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12 children and counting: To be a foster carer you need ‘love in your heart for someone else’s child’

David and Christine Bartleman have been fostering children for 10 years.
David and Christine Bartleman have been fostering children for 10 years.

What is it like to be a foster carer? How does it feel to take someone else’s child into your home? And what is it like to say goodbye?

It’s Foster Care Fortnight and we put those questions to a Fife couple who have taken in a dozen children over the last decade.

David and Christine Bartleman, of Cupar, have recently been rewarded for 10 years of outstanding commitment by their agency, Care Visions.

Unable to have children of their own but with love to give, they became foster carers after returning home from several years living in Spain and have opened their door to kids on both emergency and long term placements.

We asked them what life is like in their home – which they currently share with two teenage brothers and a 20-month old girl – and what it takes to be a foster carer.

Christine and David Bartleman. Picture by Mhairi Edwards/DCT Media.

What is it like welcoming a child?

For Christine, welcoming a new child or ‘placement’ is the most exciting part. She said: “Most people say they don’t cope well with losing one child. I’m the opposite; I enjoy the next challenge, to see the next child coming though the door, gauge what they’re like, what they like and what they don’t like.”

Care agencies match children with suitable families and David explained: “You will usually have a fair bit of advance warning, ‘this the child you are going to get, this is their history’ – you get the case notes to review so you can prepare.”

But he added: “You can get a call on a Friday afternoon saying ‘we have an 11-year-old boy, he is one of four siblings, an emergency placement, can you take him?’ Then two years later you’ve still got the same boy!”

What about saying goodbye?

Focussing on the next placement helps Christine deal with losing a child in their care. She said: “I say goodbye, I settle myself with that and I move on quite quickly. I think David probably suffers more emotionally than I do.

“You go into this from day one knowing this is going to happen, they’re not going to be with you for life.”

But she added: “These three children we have now, the oldest has been with us for almost five years, so it might be a totally different story if one of them decides to leave!”

It’s not just like having your own kids because these aren’t your own kids.”

David Bartleman

David recalled learning just before Christmas one year a child was going home in just days.

He said: “I spent the whole weekend blubbing.

“You just have to hope the right thing is being done. Not all placements end happily.”

‘Unfinished stories’

Although many children keep in touch with foster carers they leave behind, the front door closing can be the last carers know of some kids.

During their training David and Christine were warned of unfinished stories.

David explained: “You won’t always know how things end up. Some kids might want to keep in touch, some you will never hear from again and because of confidentiality you won’t know what happened in the next stage.”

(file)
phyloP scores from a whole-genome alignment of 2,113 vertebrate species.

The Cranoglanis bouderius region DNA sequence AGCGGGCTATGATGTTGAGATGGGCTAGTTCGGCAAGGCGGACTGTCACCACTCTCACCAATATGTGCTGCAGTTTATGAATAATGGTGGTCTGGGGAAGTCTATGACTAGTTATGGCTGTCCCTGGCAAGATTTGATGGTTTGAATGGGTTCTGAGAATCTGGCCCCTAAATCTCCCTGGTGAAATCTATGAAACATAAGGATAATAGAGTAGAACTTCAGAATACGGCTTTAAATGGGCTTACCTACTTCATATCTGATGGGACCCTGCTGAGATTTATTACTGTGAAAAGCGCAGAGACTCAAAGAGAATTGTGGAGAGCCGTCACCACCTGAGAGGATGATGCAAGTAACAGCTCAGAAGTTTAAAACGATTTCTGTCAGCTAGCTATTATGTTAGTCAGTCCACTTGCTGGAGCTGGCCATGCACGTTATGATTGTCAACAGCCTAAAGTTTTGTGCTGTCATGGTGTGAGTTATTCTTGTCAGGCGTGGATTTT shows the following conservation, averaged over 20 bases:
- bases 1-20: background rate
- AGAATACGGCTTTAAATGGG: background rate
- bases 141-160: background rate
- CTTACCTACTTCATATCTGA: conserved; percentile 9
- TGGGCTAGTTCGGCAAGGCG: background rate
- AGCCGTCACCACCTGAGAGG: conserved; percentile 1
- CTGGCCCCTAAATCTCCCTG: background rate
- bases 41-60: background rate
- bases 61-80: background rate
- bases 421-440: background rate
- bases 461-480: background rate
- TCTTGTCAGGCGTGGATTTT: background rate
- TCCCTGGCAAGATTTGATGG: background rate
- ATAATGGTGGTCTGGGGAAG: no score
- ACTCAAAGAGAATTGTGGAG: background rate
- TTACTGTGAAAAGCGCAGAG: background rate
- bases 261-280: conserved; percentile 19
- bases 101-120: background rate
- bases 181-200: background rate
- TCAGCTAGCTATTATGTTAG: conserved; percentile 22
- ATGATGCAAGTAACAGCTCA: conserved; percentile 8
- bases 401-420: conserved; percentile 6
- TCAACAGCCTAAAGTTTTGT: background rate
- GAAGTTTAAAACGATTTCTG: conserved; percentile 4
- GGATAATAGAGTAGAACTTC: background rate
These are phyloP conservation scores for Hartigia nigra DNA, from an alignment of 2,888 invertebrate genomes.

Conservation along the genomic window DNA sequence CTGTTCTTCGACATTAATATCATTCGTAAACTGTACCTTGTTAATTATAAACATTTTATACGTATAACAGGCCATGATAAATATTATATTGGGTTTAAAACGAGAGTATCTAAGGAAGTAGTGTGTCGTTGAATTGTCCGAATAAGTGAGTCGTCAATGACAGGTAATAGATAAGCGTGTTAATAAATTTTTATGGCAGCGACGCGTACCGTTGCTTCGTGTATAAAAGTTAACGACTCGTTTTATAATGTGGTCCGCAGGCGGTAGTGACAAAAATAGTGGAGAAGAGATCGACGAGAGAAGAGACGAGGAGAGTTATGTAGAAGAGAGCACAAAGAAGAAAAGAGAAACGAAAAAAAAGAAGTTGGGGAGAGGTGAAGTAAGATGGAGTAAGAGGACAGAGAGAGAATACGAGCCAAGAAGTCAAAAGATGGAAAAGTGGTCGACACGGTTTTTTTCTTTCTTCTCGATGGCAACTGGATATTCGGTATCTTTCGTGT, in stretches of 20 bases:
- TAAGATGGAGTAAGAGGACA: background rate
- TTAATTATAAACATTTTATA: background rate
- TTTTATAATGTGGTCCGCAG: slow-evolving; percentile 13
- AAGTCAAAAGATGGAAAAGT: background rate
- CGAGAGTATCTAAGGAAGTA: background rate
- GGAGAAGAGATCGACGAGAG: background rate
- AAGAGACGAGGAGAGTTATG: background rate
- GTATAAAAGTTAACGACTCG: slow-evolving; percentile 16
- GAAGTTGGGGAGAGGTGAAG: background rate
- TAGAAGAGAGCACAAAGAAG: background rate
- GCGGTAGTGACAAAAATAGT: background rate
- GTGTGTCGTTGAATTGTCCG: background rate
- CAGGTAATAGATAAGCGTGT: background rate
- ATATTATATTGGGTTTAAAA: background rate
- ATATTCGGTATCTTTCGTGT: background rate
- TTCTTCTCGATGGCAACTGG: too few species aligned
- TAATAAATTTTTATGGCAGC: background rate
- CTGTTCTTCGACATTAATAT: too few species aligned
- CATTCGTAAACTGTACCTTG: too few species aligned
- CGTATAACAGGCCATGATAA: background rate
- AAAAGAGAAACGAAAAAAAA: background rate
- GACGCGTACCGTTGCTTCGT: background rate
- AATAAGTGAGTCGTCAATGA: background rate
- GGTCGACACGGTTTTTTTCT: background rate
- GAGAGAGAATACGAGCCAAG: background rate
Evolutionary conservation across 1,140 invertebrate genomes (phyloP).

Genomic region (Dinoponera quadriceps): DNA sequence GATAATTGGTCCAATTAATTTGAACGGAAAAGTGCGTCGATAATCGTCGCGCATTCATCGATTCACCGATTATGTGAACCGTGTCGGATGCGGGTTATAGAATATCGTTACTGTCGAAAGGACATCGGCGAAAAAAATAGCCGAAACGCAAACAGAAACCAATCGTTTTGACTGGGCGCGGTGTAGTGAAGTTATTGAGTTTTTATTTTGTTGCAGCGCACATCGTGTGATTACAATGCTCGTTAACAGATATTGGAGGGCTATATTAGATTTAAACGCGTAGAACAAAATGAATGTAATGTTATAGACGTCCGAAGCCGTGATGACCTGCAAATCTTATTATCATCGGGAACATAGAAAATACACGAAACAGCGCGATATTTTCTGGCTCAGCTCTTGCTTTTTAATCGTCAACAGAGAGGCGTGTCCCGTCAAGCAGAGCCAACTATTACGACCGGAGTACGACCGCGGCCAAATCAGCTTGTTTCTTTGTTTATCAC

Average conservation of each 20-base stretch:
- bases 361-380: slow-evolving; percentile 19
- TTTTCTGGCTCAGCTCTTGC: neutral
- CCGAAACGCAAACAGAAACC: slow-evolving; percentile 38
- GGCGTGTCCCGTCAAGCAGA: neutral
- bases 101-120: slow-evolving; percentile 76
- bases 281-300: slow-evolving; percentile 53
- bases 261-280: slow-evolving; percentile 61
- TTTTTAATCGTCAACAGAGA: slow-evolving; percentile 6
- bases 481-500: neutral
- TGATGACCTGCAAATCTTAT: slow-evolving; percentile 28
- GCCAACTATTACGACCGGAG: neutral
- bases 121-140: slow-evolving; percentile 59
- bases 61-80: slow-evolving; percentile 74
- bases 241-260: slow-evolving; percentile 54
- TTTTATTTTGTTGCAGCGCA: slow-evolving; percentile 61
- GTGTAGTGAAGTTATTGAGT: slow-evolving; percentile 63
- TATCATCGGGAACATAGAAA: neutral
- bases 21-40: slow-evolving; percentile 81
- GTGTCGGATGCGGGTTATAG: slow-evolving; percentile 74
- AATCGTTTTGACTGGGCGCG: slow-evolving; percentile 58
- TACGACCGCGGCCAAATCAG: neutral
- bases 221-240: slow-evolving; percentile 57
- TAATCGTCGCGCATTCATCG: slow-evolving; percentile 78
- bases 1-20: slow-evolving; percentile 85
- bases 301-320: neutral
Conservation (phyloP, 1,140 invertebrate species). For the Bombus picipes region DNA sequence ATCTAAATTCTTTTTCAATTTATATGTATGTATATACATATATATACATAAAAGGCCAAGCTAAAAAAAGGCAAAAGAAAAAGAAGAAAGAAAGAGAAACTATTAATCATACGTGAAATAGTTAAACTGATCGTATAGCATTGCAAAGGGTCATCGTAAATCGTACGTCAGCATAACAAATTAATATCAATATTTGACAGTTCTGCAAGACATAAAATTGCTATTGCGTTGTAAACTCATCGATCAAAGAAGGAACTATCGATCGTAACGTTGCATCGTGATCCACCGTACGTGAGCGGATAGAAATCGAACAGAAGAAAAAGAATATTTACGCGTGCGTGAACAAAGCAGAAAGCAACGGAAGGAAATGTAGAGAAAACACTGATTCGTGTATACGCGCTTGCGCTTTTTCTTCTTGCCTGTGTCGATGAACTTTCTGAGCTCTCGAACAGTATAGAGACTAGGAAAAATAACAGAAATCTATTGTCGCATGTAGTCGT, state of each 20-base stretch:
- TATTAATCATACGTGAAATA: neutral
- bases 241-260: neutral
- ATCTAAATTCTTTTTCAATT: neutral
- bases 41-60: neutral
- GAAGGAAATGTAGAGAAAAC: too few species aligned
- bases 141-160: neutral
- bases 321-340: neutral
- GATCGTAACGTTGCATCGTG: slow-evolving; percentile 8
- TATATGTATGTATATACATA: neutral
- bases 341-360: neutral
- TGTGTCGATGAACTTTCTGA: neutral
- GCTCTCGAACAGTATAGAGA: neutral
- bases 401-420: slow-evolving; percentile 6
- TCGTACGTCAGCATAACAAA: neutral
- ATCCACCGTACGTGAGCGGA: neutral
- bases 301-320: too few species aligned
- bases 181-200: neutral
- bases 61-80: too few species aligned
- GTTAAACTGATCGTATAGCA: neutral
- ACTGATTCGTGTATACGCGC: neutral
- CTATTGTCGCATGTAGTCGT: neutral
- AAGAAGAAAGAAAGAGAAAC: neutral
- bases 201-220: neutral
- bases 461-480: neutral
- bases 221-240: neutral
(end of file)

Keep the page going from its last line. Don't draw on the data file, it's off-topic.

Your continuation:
The process of becoming a foster carer: Care Visions’ fostering journey.

What are the challenges?

“Fostering isn’t always easy, nobody pretends it is,” said David. “It’s a full-time – in the fullest sense of the word – all-encompassing role to take on.

“There are times when it can be not only physically draining but also emotionally and mentally draining.

“It’s not just like having your own kids because these aren’t your own kids – you are looking after children for which there is a shared responsibility between various parties and thus you are bound by protocols which birth families don’t have to follow.

…and the rewards?

David and Christine can see the positive influence they have had on the boys who are with them now.

Christine said: “We are watching them grow and make good choices whereas they might not have made good choices before.”

So long as you have a bit of love in your heart for someone else’s child you can be a carer.”

Christine Bartleman

David said: “It’s rewarding when you see you are getting through, but that doesn’t always happen. Kids in so-called normal families don’t always listen to their families so it can be even more challenging when you’re foster carers.”

And with a toddler in the house who was with them as a tiny baby, the couple are enjoying witnessing the early years milestones. David said: “There’s something new everyday.”

What qualities are needed?

According to Christine anyone can be a foster carer.

“You just have to have time to give to a child, a bit of understanding and acceptance that everyone’s background is not the same as yours.

“So long as you have a bit of love in your heart for someone else’s child you can be a carer.”

More carers needed

David and Christine were among seven foster carers presented with 10-year awards by Care Visions.

David and Christine were presented with their award by Cathy Jamieson, Care Visions executive chairperson of children’s services. Picture supplied.

Cathy Jamieson, the agency’s chairperson of children’s services, said: “Our foster carers play a huge role in young people’s lives, whether for short breaks to support families or through longer term and permanent placements.

“There are still many children and young who need foster care, and I know that our long serving foster carers would encourage anyone thinking about it to take the next step and apply – and they would be on hand to offer advice and support.”

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